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Insert Molding Vs. Overmolding: What Are the Differences? 

Views: 329     Author: Site Editor     Publish Time: 2022-05-17      Origin: Site

Insert Molding Vs. Overmolding: What Are the Differences? 

Multi-material injection molding – especially over-molding and insert molding – is frequently used by manufacturers to create products that meet a variety of practical and aesthetic functions. The two methods are commonly confused since they have some commonalities, though there are several major differences.

Insert molding and over-molding are frequently misunderstood. Both procedures are injection molding that you use to generate structurally comparable items, which makes sense. However, a closer examination reveals that over-molding and insert molding are two separate processes with distinct benefits.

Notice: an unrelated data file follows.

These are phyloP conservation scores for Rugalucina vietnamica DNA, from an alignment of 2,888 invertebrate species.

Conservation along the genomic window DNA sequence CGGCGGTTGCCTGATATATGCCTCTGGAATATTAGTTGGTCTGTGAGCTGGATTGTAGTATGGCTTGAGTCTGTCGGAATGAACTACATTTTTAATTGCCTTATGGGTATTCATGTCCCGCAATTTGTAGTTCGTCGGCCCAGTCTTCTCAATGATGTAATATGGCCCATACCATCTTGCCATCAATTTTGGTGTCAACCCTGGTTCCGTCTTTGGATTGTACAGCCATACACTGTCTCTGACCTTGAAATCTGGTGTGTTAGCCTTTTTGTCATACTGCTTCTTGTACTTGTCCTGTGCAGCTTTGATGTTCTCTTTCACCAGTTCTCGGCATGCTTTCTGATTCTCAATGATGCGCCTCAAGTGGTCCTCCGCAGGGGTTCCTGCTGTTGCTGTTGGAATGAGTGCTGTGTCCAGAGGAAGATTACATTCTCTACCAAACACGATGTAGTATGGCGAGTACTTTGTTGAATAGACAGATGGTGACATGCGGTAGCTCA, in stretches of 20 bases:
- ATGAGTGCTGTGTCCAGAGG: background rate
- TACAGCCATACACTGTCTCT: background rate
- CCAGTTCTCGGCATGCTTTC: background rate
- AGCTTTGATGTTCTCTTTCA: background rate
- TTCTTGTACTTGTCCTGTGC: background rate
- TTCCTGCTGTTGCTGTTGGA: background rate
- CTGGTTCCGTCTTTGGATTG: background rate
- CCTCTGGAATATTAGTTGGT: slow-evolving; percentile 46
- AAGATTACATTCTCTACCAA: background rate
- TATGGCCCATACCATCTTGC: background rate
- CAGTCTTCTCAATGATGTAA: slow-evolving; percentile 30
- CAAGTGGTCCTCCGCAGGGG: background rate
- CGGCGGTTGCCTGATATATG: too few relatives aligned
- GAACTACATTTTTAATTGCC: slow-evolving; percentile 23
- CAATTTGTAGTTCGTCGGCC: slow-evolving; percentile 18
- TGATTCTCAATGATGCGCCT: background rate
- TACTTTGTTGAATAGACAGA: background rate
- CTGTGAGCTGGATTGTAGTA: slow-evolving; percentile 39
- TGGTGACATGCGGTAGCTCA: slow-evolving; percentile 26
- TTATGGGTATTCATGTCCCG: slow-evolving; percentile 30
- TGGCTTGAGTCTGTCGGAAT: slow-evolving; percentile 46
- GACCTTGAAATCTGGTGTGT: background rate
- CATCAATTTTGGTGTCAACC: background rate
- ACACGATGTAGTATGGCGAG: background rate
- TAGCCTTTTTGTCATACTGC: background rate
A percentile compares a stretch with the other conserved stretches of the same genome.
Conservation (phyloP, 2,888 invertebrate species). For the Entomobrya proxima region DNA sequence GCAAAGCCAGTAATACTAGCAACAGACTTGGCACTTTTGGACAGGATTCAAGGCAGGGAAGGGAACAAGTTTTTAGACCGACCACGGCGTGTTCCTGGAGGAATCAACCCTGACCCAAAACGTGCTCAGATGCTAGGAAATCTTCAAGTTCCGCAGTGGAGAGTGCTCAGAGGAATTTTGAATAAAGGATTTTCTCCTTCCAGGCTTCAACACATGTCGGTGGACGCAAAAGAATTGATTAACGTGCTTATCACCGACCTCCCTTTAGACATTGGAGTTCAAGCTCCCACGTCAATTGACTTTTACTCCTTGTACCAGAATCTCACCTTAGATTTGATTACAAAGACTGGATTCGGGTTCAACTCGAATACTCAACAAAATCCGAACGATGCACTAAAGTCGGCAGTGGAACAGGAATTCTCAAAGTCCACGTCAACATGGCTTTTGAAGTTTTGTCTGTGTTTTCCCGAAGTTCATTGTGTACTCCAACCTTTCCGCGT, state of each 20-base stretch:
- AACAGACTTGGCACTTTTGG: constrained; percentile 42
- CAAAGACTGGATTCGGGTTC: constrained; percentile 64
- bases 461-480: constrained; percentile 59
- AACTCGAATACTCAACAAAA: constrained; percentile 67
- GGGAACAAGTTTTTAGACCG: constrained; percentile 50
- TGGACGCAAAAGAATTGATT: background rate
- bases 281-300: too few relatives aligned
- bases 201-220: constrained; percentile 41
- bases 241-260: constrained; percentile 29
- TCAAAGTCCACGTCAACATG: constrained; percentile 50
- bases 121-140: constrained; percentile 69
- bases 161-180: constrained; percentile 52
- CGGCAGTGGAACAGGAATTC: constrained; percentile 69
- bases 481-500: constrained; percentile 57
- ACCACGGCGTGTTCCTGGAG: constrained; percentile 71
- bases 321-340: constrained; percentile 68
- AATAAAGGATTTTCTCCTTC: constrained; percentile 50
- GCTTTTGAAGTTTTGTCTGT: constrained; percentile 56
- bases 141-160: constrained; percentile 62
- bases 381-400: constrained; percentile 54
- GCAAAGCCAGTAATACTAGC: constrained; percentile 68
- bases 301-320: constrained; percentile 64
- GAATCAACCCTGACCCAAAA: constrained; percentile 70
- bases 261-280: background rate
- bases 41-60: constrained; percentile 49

Insert molding and over-molding have numerous advantages, ranging from embedded electronics to enabling ordinary equipment easier to hold. However, you can only use these advantages if you know what makes those manufacturing methods distinctive.

What does Insert Molding entail?


Insert molding, like over-molding, is a subcategory of injection molding processes in which metal parts are put into a mold cavity well before the real injection of plastic. The insertion is manually or robotically positioned exactly in the mold. The mold is then closed, and the plastic is molded over the insert to form a single piece.